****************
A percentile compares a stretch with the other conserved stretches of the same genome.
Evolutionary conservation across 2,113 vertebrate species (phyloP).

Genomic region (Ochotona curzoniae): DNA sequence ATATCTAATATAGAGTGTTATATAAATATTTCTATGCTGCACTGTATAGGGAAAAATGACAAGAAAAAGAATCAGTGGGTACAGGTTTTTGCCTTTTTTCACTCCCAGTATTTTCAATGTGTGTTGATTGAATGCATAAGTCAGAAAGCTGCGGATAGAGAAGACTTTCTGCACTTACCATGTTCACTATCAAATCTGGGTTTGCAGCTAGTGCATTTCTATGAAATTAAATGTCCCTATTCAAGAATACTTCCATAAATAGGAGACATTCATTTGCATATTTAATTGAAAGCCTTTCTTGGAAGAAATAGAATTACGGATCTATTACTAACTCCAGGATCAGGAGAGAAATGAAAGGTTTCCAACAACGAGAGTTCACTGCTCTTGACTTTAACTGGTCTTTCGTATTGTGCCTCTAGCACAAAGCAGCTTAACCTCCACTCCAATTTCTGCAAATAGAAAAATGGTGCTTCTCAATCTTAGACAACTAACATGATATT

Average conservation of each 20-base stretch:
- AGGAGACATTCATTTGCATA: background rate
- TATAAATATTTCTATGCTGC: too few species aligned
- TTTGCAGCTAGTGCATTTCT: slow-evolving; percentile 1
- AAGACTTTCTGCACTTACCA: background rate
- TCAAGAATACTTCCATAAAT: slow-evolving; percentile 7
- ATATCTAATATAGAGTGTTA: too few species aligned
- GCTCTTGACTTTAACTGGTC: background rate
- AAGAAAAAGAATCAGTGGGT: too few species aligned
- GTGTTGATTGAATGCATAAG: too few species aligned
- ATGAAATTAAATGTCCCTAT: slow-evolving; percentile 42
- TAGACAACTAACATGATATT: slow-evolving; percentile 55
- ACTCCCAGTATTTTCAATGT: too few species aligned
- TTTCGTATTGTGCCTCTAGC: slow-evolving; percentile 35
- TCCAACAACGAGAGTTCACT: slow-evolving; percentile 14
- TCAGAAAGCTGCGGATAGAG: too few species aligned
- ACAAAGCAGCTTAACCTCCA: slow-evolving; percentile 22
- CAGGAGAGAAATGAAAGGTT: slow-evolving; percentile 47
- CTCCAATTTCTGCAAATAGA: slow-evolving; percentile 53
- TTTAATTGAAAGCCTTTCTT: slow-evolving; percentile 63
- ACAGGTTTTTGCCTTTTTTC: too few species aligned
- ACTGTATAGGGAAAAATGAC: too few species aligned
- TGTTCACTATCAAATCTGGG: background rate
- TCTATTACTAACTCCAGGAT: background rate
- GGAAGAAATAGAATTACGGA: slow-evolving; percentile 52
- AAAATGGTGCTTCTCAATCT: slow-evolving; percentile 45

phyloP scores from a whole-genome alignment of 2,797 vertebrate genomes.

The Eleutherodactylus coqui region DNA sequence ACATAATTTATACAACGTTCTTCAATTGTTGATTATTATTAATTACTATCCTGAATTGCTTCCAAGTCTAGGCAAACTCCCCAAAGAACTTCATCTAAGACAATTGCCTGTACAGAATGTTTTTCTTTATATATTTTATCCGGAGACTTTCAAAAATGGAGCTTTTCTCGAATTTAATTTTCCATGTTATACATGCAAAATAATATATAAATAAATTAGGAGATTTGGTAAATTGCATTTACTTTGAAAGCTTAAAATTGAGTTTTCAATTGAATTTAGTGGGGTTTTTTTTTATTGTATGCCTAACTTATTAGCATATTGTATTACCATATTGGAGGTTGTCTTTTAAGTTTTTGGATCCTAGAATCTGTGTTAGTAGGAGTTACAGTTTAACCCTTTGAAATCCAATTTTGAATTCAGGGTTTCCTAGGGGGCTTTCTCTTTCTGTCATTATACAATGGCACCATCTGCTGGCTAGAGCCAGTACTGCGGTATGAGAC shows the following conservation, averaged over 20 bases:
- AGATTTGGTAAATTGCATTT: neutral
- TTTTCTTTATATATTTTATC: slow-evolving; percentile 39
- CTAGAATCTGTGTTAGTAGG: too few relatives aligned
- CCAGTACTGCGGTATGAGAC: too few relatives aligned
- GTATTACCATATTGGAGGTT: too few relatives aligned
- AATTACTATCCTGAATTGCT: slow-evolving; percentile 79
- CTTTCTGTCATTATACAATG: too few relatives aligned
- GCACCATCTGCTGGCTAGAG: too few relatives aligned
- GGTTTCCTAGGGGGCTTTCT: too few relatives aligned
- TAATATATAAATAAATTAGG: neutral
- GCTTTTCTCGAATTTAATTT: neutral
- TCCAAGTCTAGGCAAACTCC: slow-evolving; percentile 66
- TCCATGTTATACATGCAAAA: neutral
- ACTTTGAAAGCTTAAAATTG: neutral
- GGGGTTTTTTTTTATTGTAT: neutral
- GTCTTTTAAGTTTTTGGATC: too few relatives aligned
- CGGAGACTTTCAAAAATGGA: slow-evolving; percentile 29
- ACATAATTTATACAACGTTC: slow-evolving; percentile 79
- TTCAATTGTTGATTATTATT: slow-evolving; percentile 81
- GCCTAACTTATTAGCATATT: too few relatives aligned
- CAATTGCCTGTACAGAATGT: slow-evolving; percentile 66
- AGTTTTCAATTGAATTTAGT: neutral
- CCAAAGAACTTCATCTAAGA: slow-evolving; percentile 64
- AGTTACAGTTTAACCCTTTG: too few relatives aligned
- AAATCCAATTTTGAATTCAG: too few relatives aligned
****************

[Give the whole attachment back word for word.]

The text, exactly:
A percentile compares a stretch with the other conserved stretches of the same genome.
Evolutionary conservation across 2,113 vertebrate species (phyloP).

Genomic region (Ochotona curzoniae): DNA sequence ATATCTAATATAGAGTGTTATATAAATATTTCTATGCTGCACTGTATAGGGAAAAATGACAAGAAAAAGAATCAGTGGGTACAGGTTTTTGCCTTTTTTCACTCCCAGTATTTTCAATGTGTGTTGATTGAATGCATAAGTCAGAAAGCTGCGGATAGAGAAGACTTTCTGCACTTACCATGTTCACTATCAAATCTGGGTTTGCAGCTAGTGCATTTCTATGAAATTAAATGTCCCTATTCAAGAATACTTCCATAAATAGGAGACATTCATTTGCATATTTAATTGAAAGCCTTTCTTGGAAGAAATAGAATTACGGATCTATTACTAACTCCAGGATCAGGAGAGAAATGAAAGGTTTCCAACAACGAGAGTTCACTGCTCTTGACTTTAACTGGTCTTTCGTATTGTGCCTCTAGCACAAAGCAGCTTAACCTCCACTCCAATTTCTGCAAATAGAAAAATGGTGCTTCTCAATCTTAGACAACTAACATGATATT

Average conservation of each 20-base stretch:
- AGGAGACATTCATTTGCATA: background rate
- TATAAATATTTCTATGCTGC: too few species aligned
- TTTGCAGCTAGTGCATTTCT: slow-evolving; percentile 1
- AAGACTTTCTGCACTTACCA: background rate
- TCAAGAATACTTCCATAAAT: slow-evolving; percentile 7
- ATATCTAATATAGAGTGTTA: too few species aligned
- GCTCTTGACTTTAACTGGTC: background rate
- AAGAAAAAGAATCAGTGGGT: too few species aligned
- GTGTTGATTGAATGCATAAG: too few species aligned
- ATGAAATTAAATGTCCCTAT: slow-evolving; percentile 42
- TAGACAACTAACATGATATT: slow-evolving; percentile 55
- ACTCCCAGTATTTTCAATGT: too few species aligned
- TTTCGTATTGTGCCTCTAGC: slow-evolving; percentile 35
- TCCAACAACGAGAGTTCACT: slow-evolving; percentile 14
- TCAGAAAGCTGCGGATAGAG: too few species aligned
- ACAAAGCAGCTTAACCTCCA: slow-evolving; percentile 22
- CAGGAGAGAAATGAAAGGTT: slow-evolving; percentile 47
- CTCCAATTTCTGCAAATAGA: slow-evolving; percentile 53
- TTTAATTGAAAGCCTTTCTT: slow-evolving; percentile 63
- ACAGGTTTTTGCCTTTTTTC: too few species aligned
- ACTGTATAGGGAAAAATGAC: too few species aligned
- TGTTCACTATCAAATCTGGG: background rate
- TCTATTACTAACTCCAGGAT: background rate
- GGAAGAAATAGAATTACGGA: slow-evolving; percentile 52
- AAAATGGTGCTTCTCAATCT: slow-evolving; percentile 45

phyloP scores from a whole-genome alignment of 2,797 vertebrate genomes.

The Eleutherodactylus coqui region DNA sequence ACATAATTTATACAACGTTCTTCAATTGTTGATTATTATTAATTACTATCCTGAATTGCTTCCAAGTCTAGGCAAACTCCCCAAAGAACTTCATCTAAGACAATTGCCTGTACAGAATGTTTTTCTTTATATATTTTATCCGGAGACTTTCAAAAATGGAGCTTTTCTCGAATTTAATTTTCCATGTTATACATGCAAAATAATATATAAATAAATTAGGAGATTTGGTAAATTGCATTTACTTTGAAAGCTTAAAATTGAGTTTTCAATTGAATTTAGTGGGGTTTTTTTTTATTGTATGCCTAACTTATTAGCATATTGTATTACCATATTGGAGGTTGTCTTTTAAGTTTTTGGATCCTAGAATCTGTGTTAGTAGGAGTTACAGTTTAACCCTTTGAAATCCAATTTTGAATTCAGGGTTTCCTAGGGGGCTTTCTCTTTCTGTCATTATACAATGGCACCATCTGCTGGCTAGAGCCAGTACTGCGGTATGAGAC shows the following conservation, averaged over 20 bases:
- AGATTTGGTAAATTGCATTT: neutral
- TTTTCTTTATATATTTTATC: slow-evolving; percentile 39
- CTAGAATCTGTGTTAGTAGG: too few relatives aligned
- CCAGTACTGCGGTATGAGAC: too few relatives aligned
- GTATTACCATATTGGAGGTT: too few relatives aligned
- AATTACTATCCTGAATTGCT: slow-evolving; percentile 79
- CTTTCTGTCATTATACAATG: too few relatives aligned
- GCACCATCTGCTGGCTAGAG: too few relatives aligned
- GGTTTCCTAGGGGGCTTTCT: too few relatives aligned
- TAATATATAAATAAATTAGG: neutral
- GCTTTTCTCGAATTTAATTT: neutral
- TCCAAGTCTAGGCAAACTCC: slow-evolving; percentile 66
- TCCATGTTATACATGCAAAA: neutral
- ACTTTGAAAGCTTAAAATTG: neutral
- GGGGTTTTTTTTTATTGTAT: neutral
- GTCTTTTAAGTTTTTGGATC: too few relatives aligned
- CGGAGACTTTCAAAAATGGA: slow-evolving; percentile 29
- ACATAATTTATACAACGTTC: slow-evolving; percentile 79
- TTCAATTGTTGATTATTATT: slow-evolving; percentile 81
- GCCTAACTTATTAGCATATT: too few relatives aligned
- CAATTGCCTGTACAGAATGT: slow-evolving; percentile 66
- AGTTTTCAATTGAATTTAGT: neutral
- CCAAAGAACTTCATCTAAGA: slow-evolving; percentile 64
- AGTTACAGTTTAACCCTTTG: too few relatives aligned
- AAATCCAATTTTGAATTCAG: too few relatives aligned